Wednesday, 12 September 2012

What should we try to do about evil Leftist pseudo-Christians?


Real Christianity in The West is small and weak and - even where it exists - partial and much less satisfactory than it could or should be.

I believe that many or most modern Western Christian 'churches' are overwhelmingly anti-Christian in their net effect - they are pseudo-Christians, subversives fakes which retain a few 'trappings' of real Christianity but pursue an agenda that is dictated by Leftism.

Think of an Episcopalian church where a priestess is robed in hideous modern vestments, using a rewritten Leftist liturgy and 'inclusive language' Bible, bowdlerized hymns and worship songs, preaching a sermon about the need for socialist policies in Africa. Where is the Christianity? - literally in just a few words, dotted here and there, but clothed in bureaucratic prose stripped of beauty, embedded in a Leftist context, and glossed in a worldly framework.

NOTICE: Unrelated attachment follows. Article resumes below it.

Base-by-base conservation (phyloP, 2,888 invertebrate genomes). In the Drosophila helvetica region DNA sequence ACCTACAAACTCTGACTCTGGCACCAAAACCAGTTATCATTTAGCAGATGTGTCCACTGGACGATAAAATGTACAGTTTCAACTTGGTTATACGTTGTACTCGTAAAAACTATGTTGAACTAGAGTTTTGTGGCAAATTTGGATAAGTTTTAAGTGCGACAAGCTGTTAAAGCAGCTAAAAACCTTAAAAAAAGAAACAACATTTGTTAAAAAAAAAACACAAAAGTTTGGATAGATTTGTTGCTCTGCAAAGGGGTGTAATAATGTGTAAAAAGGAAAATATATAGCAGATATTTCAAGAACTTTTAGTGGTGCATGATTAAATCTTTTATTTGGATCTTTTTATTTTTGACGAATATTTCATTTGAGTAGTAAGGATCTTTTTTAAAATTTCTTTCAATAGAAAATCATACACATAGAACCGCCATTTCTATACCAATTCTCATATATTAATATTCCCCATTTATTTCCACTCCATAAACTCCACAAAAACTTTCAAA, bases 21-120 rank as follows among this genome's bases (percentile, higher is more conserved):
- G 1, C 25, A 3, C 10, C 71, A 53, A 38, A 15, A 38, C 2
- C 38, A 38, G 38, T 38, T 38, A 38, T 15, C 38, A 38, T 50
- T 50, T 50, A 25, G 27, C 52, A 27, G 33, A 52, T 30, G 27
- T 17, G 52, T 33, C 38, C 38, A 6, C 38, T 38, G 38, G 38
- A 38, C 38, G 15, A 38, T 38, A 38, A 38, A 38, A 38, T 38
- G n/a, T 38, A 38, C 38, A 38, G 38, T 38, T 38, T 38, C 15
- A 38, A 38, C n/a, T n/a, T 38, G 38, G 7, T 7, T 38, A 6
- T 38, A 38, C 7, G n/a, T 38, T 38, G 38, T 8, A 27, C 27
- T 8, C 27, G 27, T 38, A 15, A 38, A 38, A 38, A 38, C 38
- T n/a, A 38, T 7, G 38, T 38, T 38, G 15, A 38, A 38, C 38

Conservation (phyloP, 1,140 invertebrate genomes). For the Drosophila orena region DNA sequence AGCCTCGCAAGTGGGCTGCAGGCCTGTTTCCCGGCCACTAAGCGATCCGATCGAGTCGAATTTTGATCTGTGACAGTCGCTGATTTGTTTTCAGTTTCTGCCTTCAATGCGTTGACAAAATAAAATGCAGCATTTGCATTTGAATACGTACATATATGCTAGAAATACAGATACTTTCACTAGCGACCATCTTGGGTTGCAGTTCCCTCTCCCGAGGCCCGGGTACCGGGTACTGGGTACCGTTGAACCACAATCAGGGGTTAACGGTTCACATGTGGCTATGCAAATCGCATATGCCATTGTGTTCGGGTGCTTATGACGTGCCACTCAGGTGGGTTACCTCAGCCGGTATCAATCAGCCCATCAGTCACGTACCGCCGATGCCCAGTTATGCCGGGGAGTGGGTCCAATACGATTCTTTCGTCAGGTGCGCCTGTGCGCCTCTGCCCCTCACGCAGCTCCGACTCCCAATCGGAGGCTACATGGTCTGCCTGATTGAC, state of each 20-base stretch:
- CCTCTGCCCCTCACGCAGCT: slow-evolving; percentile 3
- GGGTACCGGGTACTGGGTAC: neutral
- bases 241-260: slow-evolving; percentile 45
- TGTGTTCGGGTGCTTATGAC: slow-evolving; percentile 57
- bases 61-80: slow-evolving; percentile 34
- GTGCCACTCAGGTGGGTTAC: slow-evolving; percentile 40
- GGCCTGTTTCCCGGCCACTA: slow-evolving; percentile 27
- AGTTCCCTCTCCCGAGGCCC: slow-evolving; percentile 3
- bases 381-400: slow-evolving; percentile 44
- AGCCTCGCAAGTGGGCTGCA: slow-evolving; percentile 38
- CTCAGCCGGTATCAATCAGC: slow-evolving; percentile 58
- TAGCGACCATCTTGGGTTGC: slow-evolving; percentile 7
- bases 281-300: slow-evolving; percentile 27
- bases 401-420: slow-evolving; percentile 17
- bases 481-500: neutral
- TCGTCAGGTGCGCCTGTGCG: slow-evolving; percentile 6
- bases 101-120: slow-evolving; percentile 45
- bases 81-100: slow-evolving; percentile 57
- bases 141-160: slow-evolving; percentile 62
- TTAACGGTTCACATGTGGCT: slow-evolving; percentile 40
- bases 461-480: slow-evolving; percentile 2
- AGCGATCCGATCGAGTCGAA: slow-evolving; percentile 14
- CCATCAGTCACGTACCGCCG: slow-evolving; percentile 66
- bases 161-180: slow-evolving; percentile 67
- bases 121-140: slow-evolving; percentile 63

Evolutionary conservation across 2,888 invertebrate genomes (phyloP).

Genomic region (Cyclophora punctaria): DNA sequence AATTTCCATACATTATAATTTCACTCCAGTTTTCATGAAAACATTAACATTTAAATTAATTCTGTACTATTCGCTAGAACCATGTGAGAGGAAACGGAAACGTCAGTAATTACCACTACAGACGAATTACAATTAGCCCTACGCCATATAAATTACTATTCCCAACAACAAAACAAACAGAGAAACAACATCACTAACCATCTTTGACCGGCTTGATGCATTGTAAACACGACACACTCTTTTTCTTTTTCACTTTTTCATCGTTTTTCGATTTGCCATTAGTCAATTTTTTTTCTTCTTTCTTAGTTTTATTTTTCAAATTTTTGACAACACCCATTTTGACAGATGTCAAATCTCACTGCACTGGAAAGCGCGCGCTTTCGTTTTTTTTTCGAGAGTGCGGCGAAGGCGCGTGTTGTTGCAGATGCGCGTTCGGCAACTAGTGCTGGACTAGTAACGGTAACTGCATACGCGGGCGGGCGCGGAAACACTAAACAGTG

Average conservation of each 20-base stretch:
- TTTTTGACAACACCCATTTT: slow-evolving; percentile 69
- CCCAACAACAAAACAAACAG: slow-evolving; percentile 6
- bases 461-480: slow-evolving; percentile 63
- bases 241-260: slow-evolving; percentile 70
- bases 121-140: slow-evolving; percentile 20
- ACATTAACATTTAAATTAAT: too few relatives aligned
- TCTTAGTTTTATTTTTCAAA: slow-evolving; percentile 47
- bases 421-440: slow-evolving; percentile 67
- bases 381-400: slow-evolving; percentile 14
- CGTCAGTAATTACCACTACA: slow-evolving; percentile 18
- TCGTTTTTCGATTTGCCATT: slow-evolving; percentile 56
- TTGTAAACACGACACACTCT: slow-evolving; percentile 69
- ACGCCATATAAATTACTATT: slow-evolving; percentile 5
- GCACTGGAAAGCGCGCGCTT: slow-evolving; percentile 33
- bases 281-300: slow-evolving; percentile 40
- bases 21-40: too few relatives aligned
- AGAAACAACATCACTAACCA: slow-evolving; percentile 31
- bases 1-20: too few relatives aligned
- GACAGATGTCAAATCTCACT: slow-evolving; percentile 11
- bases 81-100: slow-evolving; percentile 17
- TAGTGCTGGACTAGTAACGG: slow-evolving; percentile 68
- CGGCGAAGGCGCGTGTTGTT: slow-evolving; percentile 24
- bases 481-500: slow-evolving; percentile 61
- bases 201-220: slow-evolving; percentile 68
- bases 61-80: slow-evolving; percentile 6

This kind of thing was prophesied, and is a results of millions of people's bad decisions, and the increased domination of the forces of purposive evil, and reflects that we are in a terrible situation - I mean our society is visibly falling into sin with obvious signs of depravity more common and pervasive every month.


But if you are a Christian, it is not rational to treat 'Christianity' (i.e. The Church - the institution) as if it was the same kind of thing as Universities, The Legal Profession or The Military - that is just another increasingly corrupt institution; because it is of the essence of Christianity that The Church is not primarily a social system.